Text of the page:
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I am using ASP.NET MVC. My requirement is to build a complex object (an object made of other object) through a step-by-step procedure like in a wizard.

Every dependent object shall be build on it's step and shall be validated in it's step. For example

public class ComplexObjectModel {
    public Object1 MyObject1 { get; set; }
    public Object2 MyObject1 { get; set; }
    public Object3 MyObject1 { get; set; }
}

As there is no built-in facility for a wizard I have decided to create 3 model classes and 3 strong typed partial views binded to these models.

On every step of my pseudo wizard I validate the dependent model object and set the property of the complex object to its reference.

I was thinking to save the complex object inside the ViewData/TempData in the following way

In the controller action

[HttpPost]
public ActionResult MyAction1() {
    ComplexObjectModel com = (ComplexObjectModel)ViewData["ComplexObjectModel"];
    com.MyObject1 = new Object1();
    ViewData["ComplexObjectModel"] = com;
    return PartialView( "MyAction2", com.Object1 );
}

and in the View

<% using (Html.BeginForm()) { %>
    <%= Html.Hidden("ComplexObjectModel", ViewData["ComplexObjectModel"]) %>

    ... view fields for Object1, Object n ....
<% } %>

But doing this way the object is not passed back-and-forth between the view and the controller and I have experienced that is null when it comes back from the view to the next action.

Is there a way to support this requirement?

thanks for helping

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2 Answers 2

up vote 1 down vote accepted

There are a couple of ways I might tackle this.

First; I might decide to store all this in the session object. I am assuming here that the models are quite large and so I wouldn't want them stored on the view and passed back each time I go to the next page.

Second; I might store them in the database and if the wizard didn't complete then delete them as part of a background process.

The one thing I wouldn't do is pass the complex object to each view. The view should really need to know anything about any other view in a restful world and so I'd be inclined not to do it.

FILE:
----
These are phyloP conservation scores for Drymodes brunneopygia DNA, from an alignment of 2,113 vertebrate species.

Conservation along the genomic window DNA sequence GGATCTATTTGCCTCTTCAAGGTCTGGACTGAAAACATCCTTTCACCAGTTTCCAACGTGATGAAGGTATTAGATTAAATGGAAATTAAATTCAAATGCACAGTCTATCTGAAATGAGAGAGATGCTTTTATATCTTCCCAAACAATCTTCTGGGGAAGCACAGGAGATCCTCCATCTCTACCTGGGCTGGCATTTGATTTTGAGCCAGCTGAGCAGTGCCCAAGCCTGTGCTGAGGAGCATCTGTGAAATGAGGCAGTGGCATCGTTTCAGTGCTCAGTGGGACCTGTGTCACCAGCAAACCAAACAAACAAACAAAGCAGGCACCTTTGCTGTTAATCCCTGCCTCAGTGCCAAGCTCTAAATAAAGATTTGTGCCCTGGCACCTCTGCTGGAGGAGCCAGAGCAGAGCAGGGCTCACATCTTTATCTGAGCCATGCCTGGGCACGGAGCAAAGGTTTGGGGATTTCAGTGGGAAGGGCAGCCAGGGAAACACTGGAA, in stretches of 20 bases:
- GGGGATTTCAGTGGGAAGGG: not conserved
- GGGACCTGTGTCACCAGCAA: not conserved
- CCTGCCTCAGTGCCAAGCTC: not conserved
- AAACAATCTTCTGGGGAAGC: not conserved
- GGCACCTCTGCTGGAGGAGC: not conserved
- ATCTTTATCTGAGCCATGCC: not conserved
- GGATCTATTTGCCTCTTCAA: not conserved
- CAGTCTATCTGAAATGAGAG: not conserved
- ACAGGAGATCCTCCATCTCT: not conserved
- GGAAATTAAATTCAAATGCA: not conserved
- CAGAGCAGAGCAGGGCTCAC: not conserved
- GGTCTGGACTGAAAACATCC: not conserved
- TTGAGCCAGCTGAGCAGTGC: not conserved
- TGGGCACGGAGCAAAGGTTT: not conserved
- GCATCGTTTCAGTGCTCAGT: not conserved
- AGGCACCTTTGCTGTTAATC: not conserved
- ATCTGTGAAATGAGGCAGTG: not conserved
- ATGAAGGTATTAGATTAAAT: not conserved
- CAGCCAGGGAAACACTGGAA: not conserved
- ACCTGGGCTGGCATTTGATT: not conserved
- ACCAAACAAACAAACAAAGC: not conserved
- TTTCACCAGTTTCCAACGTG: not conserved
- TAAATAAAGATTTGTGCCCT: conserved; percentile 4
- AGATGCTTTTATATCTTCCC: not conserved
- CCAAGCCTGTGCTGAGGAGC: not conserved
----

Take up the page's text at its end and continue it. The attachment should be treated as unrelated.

Of course that does mean you need to decide a storage place for the data. If I had a Large objcect then I'd choose the database and if was fairly small then I'd choose the session object.

As you have already found, having all the data for each object in each view can be problematic.

However, if you are determined to do this the View way then here is what I'd do;

  1. Create a partial view which deals only with each object in the complex model.
  2. On each view, include all three, or more, of the partial views.
  3. For each partial view which is not an active participant in the view, place it within a div that is hidden.

At least then when you change a property, or add one, you simply set it in the partial view once and not three times. Also if there is an error, you can unhide the divs and see if the data is coming in.

Also each field should then have the id of ModelName.Property so that the controller knows where the property is.

<%= Html.TextBox("MyObject1.MyProperty1", value) %>

Then in the controller you simply do, and this off the cuff;

[HttpPost]
public ActionResult MyAction1(ComplexObjectModel complexModel) {
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it was not mandatory to go the View way... I went for the Session ;) –  Lorenzo Sep 27 '10 at 15:42

You could take a look at MVC Futures Html.Serialize helper method which allows you to keep state into a hidden field between the controller actions in a similar way classic WebForms does it.

share|improve this answer
    
Sounds interesting... –  Lorenzo Sep 27 '10 at 15:41

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